>"J.Pietschmann" <[EMAIL PROTECTED]>
>Sorry for being unclear and short-spoken, I didn't meant to offend you.

Jeez, I was not. I think _I_ was not clear when posting the files.

>However, did you really start with an empty file in an editor and typed
>in all the pattern strings?
>There are Original Works. If someone creates a new file by typing
>stuff into an editor he creates an Original Work. Running the
>hyphenation pattern programm on a properly marked up dictionary or
>corpus is probably also creating an Original Work, with certain
>caveats (it wasn't, for example, if the dictionary was marked up
>by someone else for the sole purpose of serving as input for the
>hyphenation pattern program).
>Again, you probably used some data to derive the patterns, be it a
>corpus or a TeX file. [...]

Creating patterns for Portuguese is much simpler than with English. While
hyphenation in English is driven by etymology and is highly irregular
(hence the pattern generator procedures), in Portuguese it is dictated
solely by prosody and is highly regular. Only a few pathologic cases with
irregular pronunciation must be treated as exceptions.
So what I did was to write patterns for all possible combinations of
letters. Again, that was possible because there are lexical rules
restricting the valid combinations. When a new word enters a Portuguese
dictionary, it must conform to these rules -- for example, "basket" became
basquete, because 'k' is not part of our alphabet and words cannot end with
a 't'.
This happens with other languages as well, (e.g. Spanish and Turkish), and
this affects the size of the hyphenation files, which are much smaller. And
while the English hyphenation patterns can fail for some new strange word
that depparts statistically from the others, the Portuguese patterns work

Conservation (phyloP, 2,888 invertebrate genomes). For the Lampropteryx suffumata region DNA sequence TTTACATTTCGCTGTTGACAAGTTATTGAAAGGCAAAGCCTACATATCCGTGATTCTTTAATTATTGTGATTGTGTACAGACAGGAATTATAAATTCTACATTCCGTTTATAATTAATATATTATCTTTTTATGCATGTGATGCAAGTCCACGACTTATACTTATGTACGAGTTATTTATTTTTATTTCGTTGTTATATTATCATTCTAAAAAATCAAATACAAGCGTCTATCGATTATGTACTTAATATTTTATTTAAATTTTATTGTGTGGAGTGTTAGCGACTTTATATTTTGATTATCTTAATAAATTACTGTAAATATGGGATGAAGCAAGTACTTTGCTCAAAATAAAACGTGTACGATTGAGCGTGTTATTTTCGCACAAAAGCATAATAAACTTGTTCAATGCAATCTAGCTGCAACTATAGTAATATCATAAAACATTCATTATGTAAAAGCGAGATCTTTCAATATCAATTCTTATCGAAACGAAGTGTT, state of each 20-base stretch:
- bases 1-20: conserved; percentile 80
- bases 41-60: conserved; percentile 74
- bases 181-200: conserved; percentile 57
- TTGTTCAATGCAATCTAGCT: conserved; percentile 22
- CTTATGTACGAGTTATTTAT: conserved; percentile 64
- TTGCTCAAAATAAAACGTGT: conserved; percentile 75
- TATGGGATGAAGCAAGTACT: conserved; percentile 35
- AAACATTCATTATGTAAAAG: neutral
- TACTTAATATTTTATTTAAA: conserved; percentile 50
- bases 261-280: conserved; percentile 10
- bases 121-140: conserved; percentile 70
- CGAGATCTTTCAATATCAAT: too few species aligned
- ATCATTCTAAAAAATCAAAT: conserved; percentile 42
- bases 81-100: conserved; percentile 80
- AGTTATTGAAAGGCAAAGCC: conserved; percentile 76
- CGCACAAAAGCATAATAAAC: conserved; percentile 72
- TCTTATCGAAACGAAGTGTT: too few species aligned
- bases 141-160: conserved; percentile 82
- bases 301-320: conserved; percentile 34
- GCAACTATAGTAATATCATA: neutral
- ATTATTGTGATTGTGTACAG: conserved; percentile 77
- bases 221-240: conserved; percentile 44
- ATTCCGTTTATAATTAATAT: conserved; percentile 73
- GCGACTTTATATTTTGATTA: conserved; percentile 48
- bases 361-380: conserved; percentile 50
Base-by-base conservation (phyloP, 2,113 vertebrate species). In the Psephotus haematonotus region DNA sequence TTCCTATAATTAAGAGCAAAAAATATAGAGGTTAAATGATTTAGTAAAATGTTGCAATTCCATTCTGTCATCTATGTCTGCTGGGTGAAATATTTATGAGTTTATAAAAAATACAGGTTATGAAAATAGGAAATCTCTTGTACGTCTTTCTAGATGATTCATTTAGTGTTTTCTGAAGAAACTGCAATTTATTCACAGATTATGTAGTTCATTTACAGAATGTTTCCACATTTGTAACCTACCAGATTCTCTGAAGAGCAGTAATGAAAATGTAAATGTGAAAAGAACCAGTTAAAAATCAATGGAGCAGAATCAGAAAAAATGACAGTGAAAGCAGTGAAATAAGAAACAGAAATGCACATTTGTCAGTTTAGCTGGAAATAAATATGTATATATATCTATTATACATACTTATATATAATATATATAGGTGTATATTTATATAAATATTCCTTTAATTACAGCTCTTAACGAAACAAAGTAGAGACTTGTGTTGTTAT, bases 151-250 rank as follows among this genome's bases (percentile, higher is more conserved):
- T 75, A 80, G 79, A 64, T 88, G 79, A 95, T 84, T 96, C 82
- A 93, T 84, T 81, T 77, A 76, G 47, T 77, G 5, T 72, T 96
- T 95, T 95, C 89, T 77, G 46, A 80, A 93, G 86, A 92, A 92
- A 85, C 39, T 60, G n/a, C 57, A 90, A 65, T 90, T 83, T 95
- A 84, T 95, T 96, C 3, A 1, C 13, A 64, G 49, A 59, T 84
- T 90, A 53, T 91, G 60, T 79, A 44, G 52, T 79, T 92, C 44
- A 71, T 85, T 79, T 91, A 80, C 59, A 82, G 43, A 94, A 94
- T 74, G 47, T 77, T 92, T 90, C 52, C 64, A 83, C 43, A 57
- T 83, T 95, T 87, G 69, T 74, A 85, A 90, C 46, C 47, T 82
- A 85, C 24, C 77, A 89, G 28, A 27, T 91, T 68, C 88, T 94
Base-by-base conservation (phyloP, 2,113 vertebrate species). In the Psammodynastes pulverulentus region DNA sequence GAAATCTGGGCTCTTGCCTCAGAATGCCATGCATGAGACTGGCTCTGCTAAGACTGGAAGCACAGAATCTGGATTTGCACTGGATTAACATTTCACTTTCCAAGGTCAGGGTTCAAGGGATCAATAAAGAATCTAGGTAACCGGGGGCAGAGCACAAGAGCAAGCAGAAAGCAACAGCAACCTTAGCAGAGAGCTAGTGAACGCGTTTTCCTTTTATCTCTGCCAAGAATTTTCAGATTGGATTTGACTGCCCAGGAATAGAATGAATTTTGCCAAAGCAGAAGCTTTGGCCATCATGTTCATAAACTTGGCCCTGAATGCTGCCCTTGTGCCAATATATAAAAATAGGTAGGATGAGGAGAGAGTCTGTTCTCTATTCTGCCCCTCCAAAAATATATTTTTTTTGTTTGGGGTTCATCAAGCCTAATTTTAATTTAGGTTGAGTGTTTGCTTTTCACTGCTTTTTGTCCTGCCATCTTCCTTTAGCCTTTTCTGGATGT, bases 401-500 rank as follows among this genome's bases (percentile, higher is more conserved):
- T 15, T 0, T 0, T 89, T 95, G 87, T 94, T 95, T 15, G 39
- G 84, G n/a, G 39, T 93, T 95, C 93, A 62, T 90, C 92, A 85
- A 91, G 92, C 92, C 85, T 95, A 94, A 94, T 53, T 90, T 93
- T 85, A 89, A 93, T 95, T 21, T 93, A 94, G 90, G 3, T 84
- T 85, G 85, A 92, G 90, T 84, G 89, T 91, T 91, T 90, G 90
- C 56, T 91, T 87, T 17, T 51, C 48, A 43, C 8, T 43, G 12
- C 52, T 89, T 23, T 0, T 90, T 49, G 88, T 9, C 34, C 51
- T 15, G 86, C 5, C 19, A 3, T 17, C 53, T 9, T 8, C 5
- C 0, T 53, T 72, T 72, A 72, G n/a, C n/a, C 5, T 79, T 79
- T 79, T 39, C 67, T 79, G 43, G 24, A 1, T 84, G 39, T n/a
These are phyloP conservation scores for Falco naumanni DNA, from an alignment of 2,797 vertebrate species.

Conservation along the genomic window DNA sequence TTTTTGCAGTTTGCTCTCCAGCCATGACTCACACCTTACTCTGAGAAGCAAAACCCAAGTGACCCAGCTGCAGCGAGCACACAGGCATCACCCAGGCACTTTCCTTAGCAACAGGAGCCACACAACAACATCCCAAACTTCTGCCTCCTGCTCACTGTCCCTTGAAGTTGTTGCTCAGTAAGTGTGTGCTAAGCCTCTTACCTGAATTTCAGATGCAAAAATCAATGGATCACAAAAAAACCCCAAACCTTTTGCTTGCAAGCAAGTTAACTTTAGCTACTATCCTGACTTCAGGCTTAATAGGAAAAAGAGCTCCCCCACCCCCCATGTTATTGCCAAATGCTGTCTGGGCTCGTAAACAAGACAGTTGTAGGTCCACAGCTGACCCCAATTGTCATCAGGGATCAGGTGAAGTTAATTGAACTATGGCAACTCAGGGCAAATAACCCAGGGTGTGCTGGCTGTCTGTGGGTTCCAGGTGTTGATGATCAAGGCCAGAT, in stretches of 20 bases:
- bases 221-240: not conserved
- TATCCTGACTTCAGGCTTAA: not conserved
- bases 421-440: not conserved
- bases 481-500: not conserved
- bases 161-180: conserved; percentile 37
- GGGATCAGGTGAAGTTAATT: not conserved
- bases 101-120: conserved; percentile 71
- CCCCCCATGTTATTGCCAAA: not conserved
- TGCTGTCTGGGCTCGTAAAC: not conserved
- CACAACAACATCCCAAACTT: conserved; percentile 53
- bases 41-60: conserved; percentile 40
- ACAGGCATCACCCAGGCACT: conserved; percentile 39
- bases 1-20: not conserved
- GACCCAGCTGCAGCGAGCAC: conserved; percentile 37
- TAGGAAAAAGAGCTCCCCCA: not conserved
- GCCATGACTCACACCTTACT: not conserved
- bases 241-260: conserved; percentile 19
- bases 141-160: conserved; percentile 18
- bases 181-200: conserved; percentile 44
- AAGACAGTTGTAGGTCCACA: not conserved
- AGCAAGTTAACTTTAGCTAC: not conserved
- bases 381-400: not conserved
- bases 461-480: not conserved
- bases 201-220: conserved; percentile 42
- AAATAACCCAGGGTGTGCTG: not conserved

with any word, past or future, that conforms to the current (2003 AD)
Portuguese lexical rules.

That means the only other works I used to write the files were:
      - a Portuguese grammar, listed in the file;
      - a Portuguese dictionary, to check some spellings, also referenced;
      - the FOP documentation and a file describing the TEX algorithm (I
thought it wasn't necessary to reference that).

>In this file you generously transferred your copyright to the ASF (this
>fact crept into my brain only after I committed the file).

Actually I did this in my spare time, and only some months later I came to
use it in a company project that used FOP (with my influence, of course).
So the file is not property of Petrobrás, it is mine. But my employee
wouldn't care anyway. Petrobrás' business is oil, not software, we only
keep to us software that carries proprietary technology (our petrochemical
process simulator, for example).

I am donating the hyphenation file to the ASF, and although it would be
nice to keep the copyright, I think that would hamper future enhancements,
or not? Sorry, I'm not much into this legal stuff, it alocates too many
neurons, and my resources are scarse... :-)

Marcelo Jaccoud Amaral
Petrobrás (http://www.petrobras.com.br)
I'm not tense, I'm just terribly, terribly alert.

                                               Para:     [EMAIL PROTECTED]        
                      18/02/2003 19:23         cc:                                     
                      Favor responder a        Assunto:  Re: Licence issues in 
hyphenation patterns            

> I didn't modify the old pt.xml file, I wrote a new one entirely from
> scratch. ...

> The original TEX file was made by Paulo Rezende, now back in Brazil (at
> Unicamp), and it was converted by Paulo Soares (working presently in
> Portugal), who I contacted at the time. He posted no objection of us
> replacing the file.

Asking him was nice, but from a legal point of view, he can't sue
anyone for replacing his file by something else :-)


To unsubscribe, e-mail: [EMAIL PROTECTED]
For additional commands, email: [EMAIL PROTECTED]

To unsubscribe, e-mail: [EMAIL PROTECTED]
For additional commands, email: [EMAIL PROTECTED]

Reply via email to